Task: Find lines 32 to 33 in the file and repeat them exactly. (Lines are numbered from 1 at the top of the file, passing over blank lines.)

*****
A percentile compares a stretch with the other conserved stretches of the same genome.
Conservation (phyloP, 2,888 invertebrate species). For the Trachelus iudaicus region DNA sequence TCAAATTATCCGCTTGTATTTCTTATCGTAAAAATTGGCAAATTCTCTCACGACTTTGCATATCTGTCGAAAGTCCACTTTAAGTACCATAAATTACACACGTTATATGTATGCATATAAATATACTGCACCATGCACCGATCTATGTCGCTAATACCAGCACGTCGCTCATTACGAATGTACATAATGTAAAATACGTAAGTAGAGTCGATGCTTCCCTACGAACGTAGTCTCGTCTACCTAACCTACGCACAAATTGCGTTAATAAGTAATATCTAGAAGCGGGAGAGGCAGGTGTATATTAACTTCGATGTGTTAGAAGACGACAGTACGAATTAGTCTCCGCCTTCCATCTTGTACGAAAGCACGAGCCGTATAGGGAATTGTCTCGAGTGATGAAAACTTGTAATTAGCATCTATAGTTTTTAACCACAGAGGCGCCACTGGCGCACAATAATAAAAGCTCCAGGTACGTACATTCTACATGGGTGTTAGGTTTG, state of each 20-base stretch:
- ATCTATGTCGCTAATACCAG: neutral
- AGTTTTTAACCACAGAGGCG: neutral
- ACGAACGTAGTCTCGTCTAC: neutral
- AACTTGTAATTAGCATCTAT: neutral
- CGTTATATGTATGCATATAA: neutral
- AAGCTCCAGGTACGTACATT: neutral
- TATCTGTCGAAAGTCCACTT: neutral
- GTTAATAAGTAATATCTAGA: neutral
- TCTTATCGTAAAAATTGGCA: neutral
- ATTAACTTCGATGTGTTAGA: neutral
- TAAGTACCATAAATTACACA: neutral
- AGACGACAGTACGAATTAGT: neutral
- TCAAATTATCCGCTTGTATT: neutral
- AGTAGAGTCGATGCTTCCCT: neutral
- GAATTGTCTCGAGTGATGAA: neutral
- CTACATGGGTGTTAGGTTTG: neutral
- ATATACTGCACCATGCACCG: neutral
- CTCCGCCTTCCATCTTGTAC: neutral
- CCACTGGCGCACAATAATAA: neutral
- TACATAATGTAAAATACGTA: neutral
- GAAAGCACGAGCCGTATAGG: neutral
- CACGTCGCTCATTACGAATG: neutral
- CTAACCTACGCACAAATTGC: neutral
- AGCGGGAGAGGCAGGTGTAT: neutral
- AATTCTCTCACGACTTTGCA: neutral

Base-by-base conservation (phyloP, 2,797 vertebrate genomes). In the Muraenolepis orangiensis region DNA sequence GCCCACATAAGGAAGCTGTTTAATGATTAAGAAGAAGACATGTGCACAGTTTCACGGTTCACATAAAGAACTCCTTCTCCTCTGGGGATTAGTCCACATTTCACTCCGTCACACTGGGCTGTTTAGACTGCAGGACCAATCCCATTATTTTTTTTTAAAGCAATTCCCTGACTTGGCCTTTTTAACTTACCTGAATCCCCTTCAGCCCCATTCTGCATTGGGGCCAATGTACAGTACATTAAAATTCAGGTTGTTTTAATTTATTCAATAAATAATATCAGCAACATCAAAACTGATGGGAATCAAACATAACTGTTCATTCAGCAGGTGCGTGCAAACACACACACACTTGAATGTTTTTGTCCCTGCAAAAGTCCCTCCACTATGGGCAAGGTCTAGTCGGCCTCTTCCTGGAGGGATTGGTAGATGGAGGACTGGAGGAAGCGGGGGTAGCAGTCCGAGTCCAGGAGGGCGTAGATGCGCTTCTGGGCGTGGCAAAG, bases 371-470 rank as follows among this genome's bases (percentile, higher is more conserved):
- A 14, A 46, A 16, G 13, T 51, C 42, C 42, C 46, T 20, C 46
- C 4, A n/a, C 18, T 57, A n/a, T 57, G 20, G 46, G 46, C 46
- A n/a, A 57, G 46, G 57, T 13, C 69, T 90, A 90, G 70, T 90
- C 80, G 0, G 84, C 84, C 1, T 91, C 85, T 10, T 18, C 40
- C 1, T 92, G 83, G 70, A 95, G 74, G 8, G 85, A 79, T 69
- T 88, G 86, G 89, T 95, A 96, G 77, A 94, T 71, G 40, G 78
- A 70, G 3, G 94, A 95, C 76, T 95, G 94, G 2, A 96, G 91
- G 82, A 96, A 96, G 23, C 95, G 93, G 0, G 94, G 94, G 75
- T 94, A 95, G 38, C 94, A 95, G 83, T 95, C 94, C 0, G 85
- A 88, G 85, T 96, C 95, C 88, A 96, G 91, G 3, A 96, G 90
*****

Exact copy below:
- C 80, G 0, G 84, C 84, C 1, T 91, C 85, T 10, T 18, C 40
- C 1, T 92, G 83, G 70, A 95, G 74, G 8, G 85, A 79, T 69